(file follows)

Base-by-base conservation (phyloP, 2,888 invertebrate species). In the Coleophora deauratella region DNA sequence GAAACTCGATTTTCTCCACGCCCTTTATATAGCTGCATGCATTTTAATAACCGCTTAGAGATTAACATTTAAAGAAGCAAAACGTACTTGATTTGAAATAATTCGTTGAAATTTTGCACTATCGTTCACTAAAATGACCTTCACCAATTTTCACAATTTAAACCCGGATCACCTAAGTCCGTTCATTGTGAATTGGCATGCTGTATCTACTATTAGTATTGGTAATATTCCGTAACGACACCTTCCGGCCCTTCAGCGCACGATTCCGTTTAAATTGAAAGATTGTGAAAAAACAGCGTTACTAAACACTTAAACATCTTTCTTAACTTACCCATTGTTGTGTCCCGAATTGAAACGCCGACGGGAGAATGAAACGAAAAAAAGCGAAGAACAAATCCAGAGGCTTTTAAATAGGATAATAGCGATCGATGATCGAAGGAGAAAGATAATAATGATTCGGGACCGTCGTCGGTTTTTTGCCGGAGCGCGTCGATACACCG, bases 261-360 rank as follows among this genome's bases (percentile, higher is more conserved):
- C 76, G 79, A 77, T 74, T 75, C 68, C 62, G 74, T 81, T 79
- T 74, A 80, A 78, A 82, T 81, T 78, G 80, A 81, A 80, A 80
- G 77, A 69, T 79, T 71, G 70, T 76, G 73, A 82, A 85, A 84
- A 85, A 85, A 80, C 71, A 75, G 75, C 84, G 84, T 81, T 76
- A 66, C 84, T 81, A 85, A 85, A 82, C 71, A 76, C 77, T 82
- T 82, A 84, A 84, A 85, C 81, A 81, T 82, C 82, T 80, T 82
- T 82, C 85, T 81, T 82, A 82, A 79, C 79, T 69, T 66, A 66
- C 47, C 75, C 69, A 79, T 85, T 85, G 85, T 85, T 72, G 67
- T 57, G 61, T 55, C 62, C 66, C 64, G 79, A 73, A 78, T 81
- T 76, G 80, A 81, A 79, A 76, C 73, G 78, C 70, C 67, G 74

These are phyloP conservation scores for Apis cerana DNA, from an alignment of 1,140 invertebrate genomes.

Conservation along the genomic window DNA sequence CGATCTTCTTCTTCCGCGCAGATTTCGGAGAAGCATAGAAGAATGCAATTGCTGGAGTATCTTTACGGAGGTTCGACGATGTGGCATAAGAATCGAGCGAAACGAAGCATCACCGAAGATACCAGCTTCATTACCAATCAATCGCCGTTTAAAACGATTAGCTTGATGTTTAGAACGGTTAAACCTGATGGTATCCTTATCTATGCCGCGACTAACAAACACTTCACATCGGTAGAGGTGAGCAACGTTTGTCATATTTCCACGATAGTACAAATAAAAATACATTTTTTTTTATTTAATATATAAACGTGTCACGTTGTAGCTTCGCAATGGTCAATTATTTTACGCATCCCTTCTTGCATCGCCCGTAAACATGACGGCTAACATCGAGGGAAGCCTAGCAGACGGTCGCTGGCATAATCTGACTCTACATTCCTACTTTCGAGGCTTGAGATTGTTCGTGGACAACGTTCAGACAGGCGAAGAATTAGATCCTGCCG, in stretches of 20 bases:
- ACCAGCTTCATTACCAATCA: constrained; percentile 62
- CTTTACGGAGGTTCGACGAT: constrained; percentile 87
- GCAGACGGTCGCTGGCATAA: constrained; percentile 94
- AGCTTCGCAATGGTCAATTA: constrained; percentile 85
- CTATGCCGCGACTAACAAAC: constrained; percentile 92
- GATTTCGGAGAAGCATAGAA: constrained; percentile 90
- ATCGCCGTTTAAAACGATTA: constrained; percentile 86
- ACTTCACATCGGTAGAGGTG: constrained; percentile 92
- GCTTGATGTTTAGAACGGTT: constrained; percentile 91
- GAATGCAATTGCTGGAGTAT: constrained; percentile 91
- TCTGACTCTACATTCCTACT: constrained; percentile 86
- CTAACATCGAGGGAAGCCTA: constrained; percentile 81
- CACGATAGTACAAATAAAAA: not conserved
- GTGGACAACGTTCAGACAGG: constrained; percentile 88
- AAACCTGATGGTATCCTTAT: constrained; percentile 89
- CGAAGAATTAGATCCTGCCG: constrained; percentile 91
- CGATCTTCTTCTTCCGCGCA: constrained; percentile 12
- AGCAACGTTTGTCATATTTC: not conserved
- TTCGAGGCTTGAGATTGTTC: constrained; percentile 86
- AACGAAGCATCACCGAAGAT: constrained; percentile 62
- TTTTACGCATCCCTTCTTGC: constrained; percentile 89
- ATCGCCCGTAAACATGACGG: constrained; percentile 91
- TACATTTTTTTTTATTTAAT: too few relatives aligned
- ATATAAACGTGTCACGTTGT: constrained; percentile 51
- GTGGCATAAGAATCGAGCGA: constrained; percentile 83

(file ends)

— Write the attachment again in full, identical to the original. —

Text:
Base-by-base conservation (phyloP, 2,888 invertebrate species). In the Coleophora deauratella region DNA sequence GAAACTCGATTTTCTCCACGCCCTTTATATAGCTGCATGCATTTTAATAACCGCTTAGAGATTAACATTTAAAGAAGCAAAACGTACTTGATTTGAAATAATTCGTTGAAATTTTGCACTATCGTTCACTAAAATGACCTTCACCAATTTTCACAATTTAAACCCGGATCACCTAAGTCCGTTCATTGTGAATTGGCATGCTGTATCTACTATTAGTATTGGTAATATTCCGTAACGACACCTTCCGGCCCTTCAGCGCACGATTCCGTTTAAATTGAAAGATTGTGAAAAAACAGCGTTACTAAACACTTAAACATCTTTCTTAACTTACCCATTGTTGTGTCCCGAATTGAAACGCCGACGGGAGAATGAAACGAAAAAAAGCGAAGAACAAATCCAGAGGCTTTTAAATAGGATAATAGCGATCGATGATCGAAGGAGAAAGATAATAATGATTCGGGACCGTCGTCGGTTTTTTGCCGGAGCGCGTCGATACACCG, bases 261-360 rank as follows among this genome's bases (percentile, higher is more conserved):
- C 76, G 79, A 77, T 74, T 75, C 68, C 62, G 74, T 81, T 79
- T 74, A 80, A 78, A 82, T 81, T 78, G 80, A 81, A 80, A 80
- G 77, A 69, T 79, T 71, G 70, T 76, G 73, A 82, A 85, A 84
- A 85, A 85, A 80, C 71, A 75, G 75, C 84, G 84, T 81, T 76
- A 66, C 84, T 81, A 85, A 85, A 82, C 71, A 76, C 77, T 82
- T 82, A 84, A 84, A 85, C 81, A 81, T 82, C 82, T 80, T 82
- T 82, C 85, T 81, T 82, A 82, A 79, C 79, T 69, T 66, A 66
- C 47, C 75, C 69, A 79, T 85, T 85, G 85, T 85, T 72, G 67
- T 57, G 61, T 55, C 62, C 66, C 64, G 79, A 73, A 78, T 81
- T 76, G 80, A 81, A 79, A 76, C 73, G 78, C 70, C 67, G 74

These are phyloP conservation scores for Apis cerana DNA, from an alignment of 1,140 invertebrate genomes.

Conservation along the genomic window DNA sequence CGATCTTCTTCTTCCGCGCAGATTTCGGAGAAGCATAGAAGAATGCAATTGCTGGAGTATCTTTACGGAGGTTCGACGATGTGGCATAAGAATCGAGCGAAACGAAGCATCACCGAAGATACCAGCTTCATTACCAATCAATCGCCGTTTAAAACGATTAGCTTGATGTTTAGAACGGTTAAACCTGATGGTATCCTTATCTATGCCGCGACTAACAAACACTTCACATCGGTAGAGGTGAGCAACGTTTGTCATATTTCCACGATAGTACAAATAAAAATACATTTTTTTTTATTTAATATATAAACGTGTCACGTTGTAGCTTCGCAATGGTCAATTATTTTACGCATCCCTTCTTGCATCGCCCGTAAACATGACGGCTAACATCGAGGGAAGCCTAGCAGACGGTCGCTGGCATAATCTGACTCTACATTCCTACTTTCGAGGCTTGAGATTGTTCGTGGACAACGTTCAGACAGGCGAAGAATTAGATCCTGCCG, in stretches of 20 bases:
- ACCAGCTTCATTACCAATCA: constrained; percentile 62
- CTTTACGGAGGTTCGACGAT: constrained; percentile 87
- GCAGACGGTCGCTGGCATAA: constrained; percentile 94
- AGCTTCGCAATGGTCAATTA: constrained; percentile 85
- CTATGCCGCGACTAACAAAC: constrained; percentile 92
- GATTTCGGAGAAGCATAGAA: constrained; percentile 90
- ATCGCCGTTTAAAACGATTA: constrained; percentile 86
- ACTTCACATCGGTAGAGGTG: constrained; percentile 92
- GCTTGATGTTTAGAACGGTT: constrained; percentile 91
- GAATGCAATTGCTGGAGTAT: constrained; percentile 91
- TCTGACTCTACATTCCTACT: constrained; percentile 86
- CTAACATCGAGGGAAGCCTA: constrained; percentile 81
- CACGATAGTACAAATAAAAA: not conserved
- GTGGACAACGTTCAGACAGG: constrained; percentile 88
- AAACCTGATGGTATCCTTAT: constrained; percentile 89
- CGAAGAATTAGATCCTGCCG: constrained; percentile 91
- CGATCTTCTTCTTCCGCGCA: constrained; percentile 12
- AGCAACGTTTGTCATATTTC: not conserved
- TTCGAGGCTTGAGATTGTTC: constrained; percentile 86
- AACGAAGCATCACCGAAGAT: constrained; percentile 62
- TTTTACGCATCCCTTCTTGC: constrained; percentile 89
- ATCGCCCGTAAACATGACGG: constrained; percentile 91
- TACATTTTTTTTTATTTAAT: too few relatives aligned
- ATATAAACGTGTCACGTTGT: constrained; percentile 51
- GTGGCATAAGAATCGAGCGA: constrained; percentile 83